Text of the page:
A 33-year-old, gravida 3, para 1, woman who had a history of two adverse pregnancies, was referred to our center at 17 weeks of gestation. Her first pregnancy was in 2014. At 16 weeks of her first pregnancy, ultrasound showed fetal edema and ascites. Then, odinopoeia was performed. The umbilical cord tissue of the lost fetus was examined by CNV-seq technique and the results indicated a genomic gain of 24.18 Mb at 4q32.3-q35.2 and a genomic deletion of 10.84 Mb at 5p15.2-p15.33 and a genomic deletion of 2.36 Mb at15q11.1-q11.2. The deleted region of chromosome 15 happened de novo and was a polymorphism. Unfortunately, we were unable to show the picture of this results in our report due to the update of the computer system. During the woman’s second pregnancy, no abnormalities were found on routine prenatal examinations. And she did not make a prenatal diagnosis. Sadly, her son, born in 2016, suffered from Cri-du-Chat syndrome. The main clinical features of her son at birth were plaintive high-pitched monochromatic cry similar to the mewing of a cat and low-set ears. Her son is now more than 3 years old and shows significant developmental delays, including speech and movement. This is her third pregnancy. And, there were no significant complications or exposures during this pregnancy. Routine prenatal ultrasound was normal. The phenotype of the woman was normal. They were in a non-consanguineous marriage. There was no family history of miscarriage, congenital anomalies, or infertility determined from either the husband or the wife. Her husband has a normal karyotype. Amniotic fluid of the fetus and peripheral blood of the woman and her son were collected for karyotype analysis and genome-wide copy number variants (CNVs) after informed consent. This study was approved by the ethics committee.

Materials and methods

Chromosome G-banding

Chromosome analysis was performed on G-band metaphases prepared from amniotic fluid samples and cultured peripheral blood lymphocytes according to the laboratory’s standard protocols. Twenty metaphases were analyzed for each individual sample.

Copy-number variation sequencing (CNV-seq)

50 ng of DNA was fragmented, and DNA libraries were constructed by end filling, adapter ligation and polymerase chain reaction (PCR) amplification. DNA libraries were subjected to massively parallel sequencing on the NextSeq 500 platform (Illumina, San Diego, CA, USA) to generate approximately 5 million raw sequencing reads with 36-base pair (bp) genomic DNA sequences [7, 8]. The results of CNVs were identified and mapped by referring to the hg19 version of the human genome and the publicly available databases, including Decipher, Database of Genomic Variants (DGV), 1000 genomes, and Online Mendelian Inheritance in Man (OMIM), PubMed and other public databases available. Chromosome profiles were finally plotted as copy number (Y-axis) vs 20-kb count windows (X-axis). A blue line was used to indicate the mean copy number across each chromosome to identify the nature and map position of any deleted or duplicated regions.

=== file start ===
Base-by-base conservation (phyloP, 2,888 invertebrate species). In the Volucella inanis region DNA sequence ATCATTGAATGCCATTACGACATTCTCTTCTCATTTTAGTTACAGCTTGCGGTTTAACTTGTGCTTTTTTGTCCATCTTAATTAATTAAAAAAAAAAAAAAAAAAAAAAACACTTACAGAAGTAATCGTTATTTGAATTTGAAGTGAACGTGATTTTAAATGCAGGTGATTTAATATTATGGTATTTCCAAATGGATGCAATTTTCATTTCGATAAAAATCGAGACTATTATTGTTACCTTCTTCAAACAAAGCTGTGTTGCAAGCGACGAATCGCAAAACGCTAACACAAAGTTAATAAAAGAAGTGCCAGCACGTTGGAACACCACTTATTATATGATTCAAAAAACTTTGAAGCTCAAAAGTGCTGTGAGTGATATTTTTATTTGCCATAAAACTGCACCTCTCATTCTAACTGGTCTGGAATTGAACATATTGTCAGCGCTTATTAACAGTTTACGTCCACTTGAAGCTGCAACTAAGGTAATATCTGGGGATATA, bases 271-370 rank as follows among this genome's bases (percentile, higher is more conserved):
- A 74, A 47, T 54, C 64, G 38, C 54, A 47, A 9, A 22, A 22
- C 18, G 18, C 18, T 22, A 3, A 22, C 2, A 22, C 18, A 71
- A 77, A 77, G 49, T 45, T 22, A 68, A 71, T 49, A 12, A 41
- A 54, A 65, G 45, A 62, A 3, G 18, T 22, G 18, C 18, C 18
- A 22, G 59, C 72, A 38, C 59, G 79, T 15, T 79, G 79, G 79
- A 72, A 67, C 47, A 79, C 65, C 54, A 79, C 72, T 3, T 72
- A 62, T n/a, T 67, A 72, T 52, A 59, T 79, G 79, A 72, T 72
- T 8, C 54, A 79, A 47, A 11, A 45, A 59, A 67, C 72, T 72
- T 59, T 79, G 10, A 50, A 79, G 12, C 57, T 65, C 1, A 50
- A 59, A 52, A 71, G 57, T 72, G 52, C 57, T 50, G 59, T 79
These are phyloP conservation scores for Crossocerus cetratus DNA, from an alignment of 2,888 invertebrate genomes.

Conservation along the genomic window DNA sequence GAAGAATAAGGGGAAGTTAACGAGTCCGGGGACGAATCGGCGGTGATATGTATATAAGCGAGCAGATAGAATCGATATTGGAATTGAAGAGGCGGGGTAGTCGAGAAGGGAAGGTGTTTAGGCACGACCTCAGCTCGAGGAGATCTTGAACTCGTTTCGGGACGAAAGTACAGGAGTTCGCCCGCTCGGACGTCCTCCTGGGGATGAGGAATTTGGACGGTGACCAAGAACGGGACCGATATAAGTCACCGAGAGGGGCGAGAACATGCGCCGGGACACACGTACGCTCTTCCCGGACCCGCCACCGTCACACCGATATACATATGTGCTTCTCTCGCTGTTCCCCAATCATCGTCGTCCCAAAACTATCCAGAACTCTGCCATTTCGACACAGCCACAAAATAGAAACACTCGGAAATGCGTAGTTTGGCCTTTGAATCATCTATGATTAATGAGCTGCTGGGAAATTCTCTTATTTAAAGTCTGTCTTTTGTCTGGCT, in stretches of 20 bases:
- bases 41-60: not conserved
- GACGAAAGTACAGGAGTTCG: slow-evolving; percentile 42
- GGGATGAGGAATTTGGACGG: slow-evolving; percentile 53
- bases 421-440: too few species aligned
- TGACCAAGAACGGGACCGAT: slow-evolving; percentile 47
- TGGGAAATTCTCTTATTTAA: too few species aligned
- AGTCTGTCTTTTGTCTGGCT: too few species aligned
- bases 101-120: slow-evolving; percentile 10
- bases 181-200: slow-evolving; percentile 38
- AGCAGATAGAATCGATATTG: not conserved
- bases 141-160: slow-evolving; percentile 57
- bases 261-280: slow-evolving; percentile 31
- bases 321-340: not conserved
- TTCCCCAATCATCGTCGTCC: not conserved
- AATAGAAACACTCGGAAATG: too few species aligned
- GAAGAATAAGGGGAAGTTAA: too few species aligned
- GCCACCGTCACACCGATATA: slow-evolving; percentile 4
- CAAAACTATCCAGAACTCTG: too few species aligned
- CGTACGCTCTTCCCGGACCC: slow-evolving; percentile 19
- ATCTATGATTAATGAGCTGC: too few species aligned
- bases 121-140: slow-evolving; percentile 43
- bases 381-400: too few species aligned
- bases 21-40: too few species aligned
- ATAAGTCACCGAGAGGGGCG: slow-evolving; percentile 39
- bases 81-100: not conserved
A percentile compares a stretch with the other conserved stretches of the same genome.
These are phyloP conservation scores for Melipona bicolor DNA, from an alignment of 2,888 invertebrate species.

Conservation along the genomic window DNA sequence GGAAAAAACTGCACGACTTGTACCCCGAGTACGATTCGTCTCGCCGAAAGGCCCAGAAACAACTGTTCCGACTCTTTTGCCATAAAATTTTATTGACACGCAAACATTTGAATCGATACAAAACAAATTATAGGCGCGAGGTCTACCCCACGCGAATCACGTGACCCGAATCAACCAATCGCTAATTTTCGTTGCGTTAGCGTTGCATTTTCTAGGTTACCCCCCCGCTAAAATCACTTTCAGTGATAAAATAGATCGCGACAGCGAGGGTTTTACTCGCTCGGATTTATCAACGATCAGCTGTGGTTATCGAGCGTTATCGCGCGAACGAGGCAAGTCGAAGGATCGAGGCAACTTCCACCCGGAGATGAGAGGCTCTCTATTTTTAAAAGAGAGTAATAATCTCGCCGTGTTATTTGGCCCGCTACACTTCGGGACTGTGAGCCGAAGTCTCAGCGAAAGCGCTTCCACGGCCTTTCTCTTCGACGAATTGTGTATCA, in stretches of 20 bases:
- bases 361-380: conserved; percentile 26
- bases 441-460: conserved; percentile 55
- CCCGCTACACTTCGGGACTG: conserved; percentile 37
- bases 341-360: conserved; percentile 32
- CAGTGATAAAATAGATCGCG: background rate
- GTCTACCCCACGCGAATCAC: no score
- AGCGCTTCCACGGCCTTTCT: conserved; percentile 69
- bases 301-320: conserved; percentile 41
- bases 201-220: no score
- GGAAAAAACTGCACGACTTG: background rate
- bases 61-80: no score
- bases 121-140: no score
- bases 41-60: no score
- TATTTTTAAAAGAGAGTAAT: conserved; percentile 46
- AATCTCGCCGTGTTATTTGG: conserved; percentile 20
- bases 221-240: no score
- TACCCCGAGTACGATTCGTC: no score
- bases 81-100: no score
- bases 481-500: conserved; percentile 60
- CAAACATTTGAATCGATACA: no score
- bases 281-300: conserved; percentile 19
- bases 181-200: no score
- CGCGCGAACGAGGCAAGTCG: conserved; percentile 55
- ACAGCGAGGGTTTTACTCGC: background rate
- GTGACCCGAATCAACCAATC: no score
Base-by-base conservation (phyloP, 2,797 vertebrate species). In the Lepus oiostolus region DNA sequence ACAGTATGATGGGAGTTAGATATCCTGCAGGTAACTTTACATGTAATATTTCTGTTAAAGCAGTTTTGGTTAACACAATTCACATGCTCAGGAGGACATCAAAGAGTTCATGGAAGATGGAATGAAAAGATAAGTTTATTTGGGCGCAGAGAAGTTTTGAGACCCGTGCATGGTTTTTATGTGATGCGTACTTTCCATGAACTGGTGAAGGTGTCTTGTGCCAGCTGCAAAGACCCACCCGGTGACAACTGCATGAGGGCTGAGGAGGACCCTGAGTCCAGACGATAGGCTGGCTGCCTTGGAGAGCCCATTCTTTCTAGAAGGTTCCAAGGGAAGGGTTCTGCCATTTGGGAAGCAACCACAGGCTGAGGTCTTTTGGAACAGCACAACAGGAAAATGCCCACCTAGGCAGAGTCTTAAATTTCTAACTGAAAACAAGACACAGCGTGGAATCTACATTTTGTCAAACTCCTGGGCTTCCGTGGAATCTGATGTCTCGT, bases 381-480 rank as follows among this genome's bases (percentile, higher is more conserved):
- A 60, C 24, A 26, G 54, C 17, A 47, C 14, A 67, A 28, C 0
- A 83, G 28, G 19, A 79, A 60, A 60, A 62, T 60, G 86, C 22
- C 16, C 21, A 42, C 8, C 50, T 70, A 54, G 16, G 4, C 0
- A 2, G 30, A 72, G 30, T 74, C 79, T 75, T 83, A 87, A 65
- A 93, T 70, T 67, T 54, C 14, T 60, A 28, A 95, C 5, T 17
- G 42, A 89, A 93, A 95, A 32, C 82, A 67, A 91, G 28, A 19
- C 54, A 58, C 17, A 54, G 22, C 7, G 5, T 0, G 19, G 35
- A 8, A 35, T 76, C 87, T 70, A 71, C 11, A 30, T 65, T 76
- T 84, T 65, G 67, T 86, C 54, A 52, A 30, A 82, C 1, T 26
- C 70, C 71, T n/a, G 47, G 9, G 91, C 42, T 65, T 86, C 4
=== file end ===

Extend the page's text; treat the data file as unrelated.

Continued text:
Results

Analyse of the woman’s peripheral blood lymphocytes showed a balanced translocation between chromosomes 4 and 5:46,XX,t(4;5)(q33;p15) (Fig. 1). The boy was referred to the prenatal diagnostic laboratory at Xuzhou Central Hospital affiliated with Xuzhou Medical University, for cytogenetic analysis. Chromosomal studies were performed on the basis of G-banding technique. The results indicated that the karyotypethe of the boy was 46,XY,der(5)t(4;5)(q33;p15)mat (Fig. 2). Further analysis of the structural chromosomal rearrangement in the boy was done using CNV-seq technique on interphase chromosomes. The results showed a deletion at 5p15.2p15.33 from position 20001 to position 10880000. And the results depicted a copy gain of the distal region of chromosome 4 at segment 4q32.3q35.2 from position 166780001 to position 190940000, meanwhile a 0.34-Mb duplication at 1q41q42.11 from position 224040001 to 224380000 and a 0.56-Mb duplication at 17p12 from position 15260001 to 15820000 were found unexpectedly (Fig. 3). However, no clear pathogenic information related to the fragments of Chromosome 1 and 17 has been found in public database resources to date. Amniocentesis was performed at 17 weeks of gestation for her third pregnancy. The fetal karyotype hinted 46,XY,der(5)t(4;5)(q33;p15)mat (Fig. 4). The chromosomal aberrations were further detected by CNV-seq, and the results showed a deletion at 5p15.2p15.33 from position 20001 to position 10860000. And the results depicted a duplication at 4q32.3q35.2 from position 166760001 to position 190940000 (Fig. 5 and Table 1).

Fig. 1
figure1

The karyotype of the women showed a balanced translocation between chromosomes 4 and 5:46,XX,t(4;5)(q33;p15)

Table 1 Karyotype and CNVs results of the woman’s three pregnancies
Fig. 2
figure2

The karyotypethe of the boy is 46,XY,der(5)t(4;5)(q33;p15)mat at the level of 300 ~ 400 bands

Fig. 3
figure3